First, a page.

Michelle Stuart, Starchart Constellation, 1992. Wanas Sculpture Park and Castle, Knislinge, Sweden. Fiberglass columns, miniature lighting systems; installed in a 13th-century barn. 2013 © Michelle Stuart, Courtesy Leslie Tonkonow Artworks + Projects, New York.

 

Michelle Stuart: Drawn from Nature
January 26 – May 4, 2014


Spanning the period from the late 1960s to the present day, this exhibition presents the work of an artist who radically combined site-specific earthworks with the medium of drawing. Michelle Stuart has become internationally known for a rich and diverse body of work engendered by her lifelong interest in the natural world and the cosmos. Working in drawing, sculpture, photography, video, installation, and site-specific earthworks, she has pursued a subtle and responsive dialogue with nature, distinct from the epic gestures of contemporaneous Land Art. Her engagement with landscape and the natural environment, her use of unconventional, humble materials, and her passion for archaeology and collecting permeate her work.

Stuart is best known for her early monumental drawings made outdoors, where rolls of paper were smashed with rocks, stroked with earth, or rubbed with graphite until the characteristics of a given site became ingrained in their surfaces. Other works in the exhibition respond to the Nazca Lines and Mexican petroglyphs—pushing our understanding of drawing beyond the page. Included are expansive maps of real and imaginary landscapes form the backdrop to a selection of sculptural works and hand-made books. The exhibition concludes with Stuart’s recent photographic grids, expansive works which encapsulate the potent blend of “real history, imaginative history and natural history” that has characterized her work.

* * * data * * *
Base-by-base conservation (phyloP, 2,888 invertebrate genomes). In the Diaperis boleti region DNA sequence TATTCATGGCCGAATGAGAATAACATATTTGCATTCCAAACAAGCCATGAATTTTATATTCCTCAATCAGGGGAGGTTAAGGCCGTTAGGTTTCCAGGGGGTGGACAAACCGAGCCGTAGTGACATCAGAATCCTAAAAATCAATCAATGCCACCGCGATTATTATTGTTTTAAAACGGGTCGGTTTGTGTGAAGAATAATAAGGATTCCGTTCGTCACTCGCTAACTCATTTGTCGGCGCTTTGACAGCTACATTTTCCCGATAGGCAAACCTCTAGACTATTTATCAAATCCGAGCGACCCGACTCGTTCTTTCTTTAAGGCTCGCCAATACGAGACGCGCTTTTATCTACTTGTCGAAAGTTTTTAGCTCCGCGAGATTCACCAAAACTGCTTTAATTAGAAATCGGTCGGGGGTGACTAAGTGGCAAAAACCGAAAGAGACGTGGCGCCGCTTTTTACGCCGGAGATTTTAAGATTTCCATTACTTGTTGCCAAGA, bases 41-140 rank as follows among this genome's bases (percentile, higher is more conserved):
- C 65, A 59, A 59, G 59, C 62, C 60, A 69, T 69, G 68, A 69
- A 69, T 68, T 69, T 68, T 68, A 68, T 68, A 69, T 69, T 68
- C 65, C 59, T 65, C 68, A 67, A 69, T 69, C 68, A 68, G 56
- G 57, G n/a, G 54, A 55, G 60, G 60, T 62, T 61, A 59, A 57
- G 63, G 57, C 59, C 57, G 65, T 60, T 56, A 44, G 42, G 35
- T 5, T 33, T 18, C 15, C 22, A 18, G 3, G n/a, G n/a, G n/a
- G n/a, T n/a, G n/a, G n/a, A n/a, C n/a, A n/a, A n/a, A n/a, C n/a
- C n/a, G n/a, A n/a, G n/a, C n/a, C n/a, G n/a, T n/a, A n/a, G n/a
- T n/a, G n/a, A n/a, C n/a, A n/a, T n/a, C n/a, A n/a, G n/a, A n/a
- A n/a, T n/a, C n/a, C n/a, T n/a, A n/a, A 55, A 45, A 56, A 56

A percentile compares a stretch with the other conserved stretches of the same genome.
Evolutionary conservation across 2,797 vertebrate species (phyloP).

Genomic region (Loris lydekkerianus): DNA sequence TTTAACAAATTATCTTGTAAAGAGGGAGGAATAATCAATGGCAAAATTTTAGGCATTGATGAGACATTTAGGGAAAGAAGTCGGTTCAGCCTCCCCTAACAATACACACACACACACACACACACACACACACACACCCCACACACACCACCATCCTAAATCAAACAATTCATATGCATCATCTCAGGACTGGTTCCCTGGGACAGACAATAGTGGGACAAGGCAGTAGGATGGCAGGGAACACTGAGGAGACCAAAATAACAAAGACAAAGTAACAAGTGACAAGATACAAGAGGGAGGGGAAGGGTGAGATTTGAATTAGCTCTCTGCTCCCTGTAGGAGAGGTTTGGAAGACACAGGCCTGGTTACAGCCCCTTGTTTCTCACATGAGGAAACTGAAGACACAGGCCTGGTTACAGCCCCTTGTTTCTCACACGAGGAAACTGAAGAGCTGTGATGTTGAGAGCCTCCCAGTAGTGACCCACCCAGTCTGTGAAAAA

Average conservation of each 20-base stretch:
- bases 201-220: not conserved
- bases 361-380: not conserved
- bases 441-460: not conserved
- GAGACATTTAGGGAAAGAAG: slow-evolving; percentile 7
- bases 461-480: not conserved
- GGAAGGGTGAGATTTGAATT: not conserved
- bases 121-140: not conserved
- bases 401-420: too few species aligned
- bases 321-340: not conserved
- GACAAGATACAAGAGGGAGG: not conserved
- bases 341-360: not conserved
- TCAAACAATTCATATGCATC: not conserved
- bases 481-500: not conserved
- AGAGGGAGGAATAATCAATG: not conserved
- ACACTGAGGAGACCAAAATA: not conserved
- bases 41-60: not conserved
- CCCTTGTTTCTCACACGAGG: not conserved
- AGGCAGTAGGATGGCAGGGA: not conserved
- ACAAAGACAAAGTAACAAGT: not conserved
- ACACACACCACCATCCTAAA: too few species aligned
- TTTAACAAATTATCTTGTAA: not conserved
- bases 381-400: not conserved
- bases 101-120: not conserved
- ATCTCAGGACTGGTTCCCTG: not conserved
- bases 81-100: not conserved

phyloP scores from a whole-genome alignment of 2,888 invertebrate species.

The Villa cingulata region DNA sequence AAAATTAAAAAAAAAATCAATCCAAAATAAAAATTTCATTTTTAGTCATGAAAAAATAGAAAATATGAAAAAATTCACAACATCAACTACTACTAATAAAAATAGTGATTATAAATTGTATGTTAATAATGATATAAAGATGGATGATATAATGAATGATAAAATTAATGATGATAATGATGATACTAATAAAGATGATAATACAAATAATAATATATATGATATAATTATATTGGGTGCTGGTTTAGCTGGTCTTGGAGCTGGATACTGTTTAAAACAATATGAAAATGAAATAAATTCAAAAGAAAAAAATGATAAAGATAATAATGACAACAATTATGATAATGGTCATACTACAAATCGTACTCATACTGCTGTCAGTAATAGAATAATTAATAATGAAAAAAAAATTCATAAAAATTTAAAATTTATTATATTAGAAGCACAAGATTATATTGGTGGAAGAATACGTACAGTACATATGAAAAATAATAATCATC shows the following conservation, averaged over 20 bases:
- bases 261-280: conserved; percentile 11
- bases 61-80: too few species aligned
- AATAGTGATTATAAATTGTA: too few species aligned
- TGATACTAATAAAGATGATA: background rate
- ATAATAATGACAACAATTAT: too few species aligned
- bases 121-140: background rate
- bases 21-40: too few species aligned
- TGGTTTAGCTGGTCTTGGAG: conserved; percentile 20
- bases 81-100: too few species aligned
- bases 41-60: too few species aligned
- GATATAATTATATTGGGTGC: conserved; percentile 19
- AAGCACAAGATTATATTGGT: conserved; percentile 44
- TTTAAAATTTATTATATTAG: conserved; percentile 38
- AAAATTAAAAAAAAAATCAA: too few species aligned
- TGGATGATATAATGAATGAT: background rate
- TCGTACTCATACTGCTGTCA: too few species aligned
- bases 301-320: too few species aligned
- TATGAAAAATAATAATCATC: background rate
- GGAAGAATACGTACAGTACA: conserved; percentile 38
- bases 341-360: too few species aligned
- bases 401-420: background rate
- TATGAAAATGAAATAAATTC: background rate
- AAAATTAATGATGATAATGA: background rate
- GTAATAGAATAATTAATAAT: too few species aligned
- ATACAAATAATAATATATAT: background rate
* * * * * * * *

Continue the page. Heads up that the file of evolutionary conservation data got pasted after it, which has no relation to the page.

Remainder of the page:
Michelle Stuart: Drawn from Nature is the first major museum exhibition of the artist’s work in the United States since 1998, and only the second to be presented in the west. The exhibition is organized and toured by the Djanogly Art Gallery, Lakeside Arts Centre, University of Nottingham, UK. It is accompanied by a 160-page hardcover catalogue with essays by Anna Lovatt, Jane McFadden, and Nancy Princenthal; and an interview with the artist by Julie Joyce.


Robert and Shana Parke-Harrison. Departure, 1997. Photogravure with beeswax, ed. 23/35. SBMA, Museum Purchase with fund provided by Mrs. Rowe S. Giesen.

 

Heavenly Bodies
February 23  May 25, 2014


The oft-unseen planet which we inhabit and the vast universe, which is becoming more visible to us, is explored in the exhibition titled Heavenly Bodies. From humankind's earliest beginnings, few have gazed at a starry night and not been struck with a profound sense of awe at the macrocosm: the universe and its planets, meteors, blazing comets and falling stars. The Hubble telescope and ever-more-powerful observatories have only increased the wonder, revealing galaxies and constellations previously impossible to see. Conversely, small wonders of the microcosm are captured by visionary photographers who see a galaxy in an apple or the perfect architecture of a snowflake.

This exhibition of over sixty images, largely drawn from the permanent collection, continues the exploration of the intersections of art and science, begun in 1967 when the Santa Barbara Museum of Art presented Once Invisible. That presentation, organized by the Museum of Modern Art in New York City, revealed a once-invisible world made observable by a combination of advancing technologies and artistic visions. Heavenly Bodies includes images of stellar constellations, solar eclipses, streaking comets, and the full moon along with photographs of the ordinary made extraordinary—blackboards and bacteria, ferns and bird swarms, salt ponds and soap bubbles.

As scientists continue to unravel the wonders of the universe, artists, ever the antennae of the human race, strive to assimilate and communicate the newly revealed mysteries while making visible the mysteries in their midst.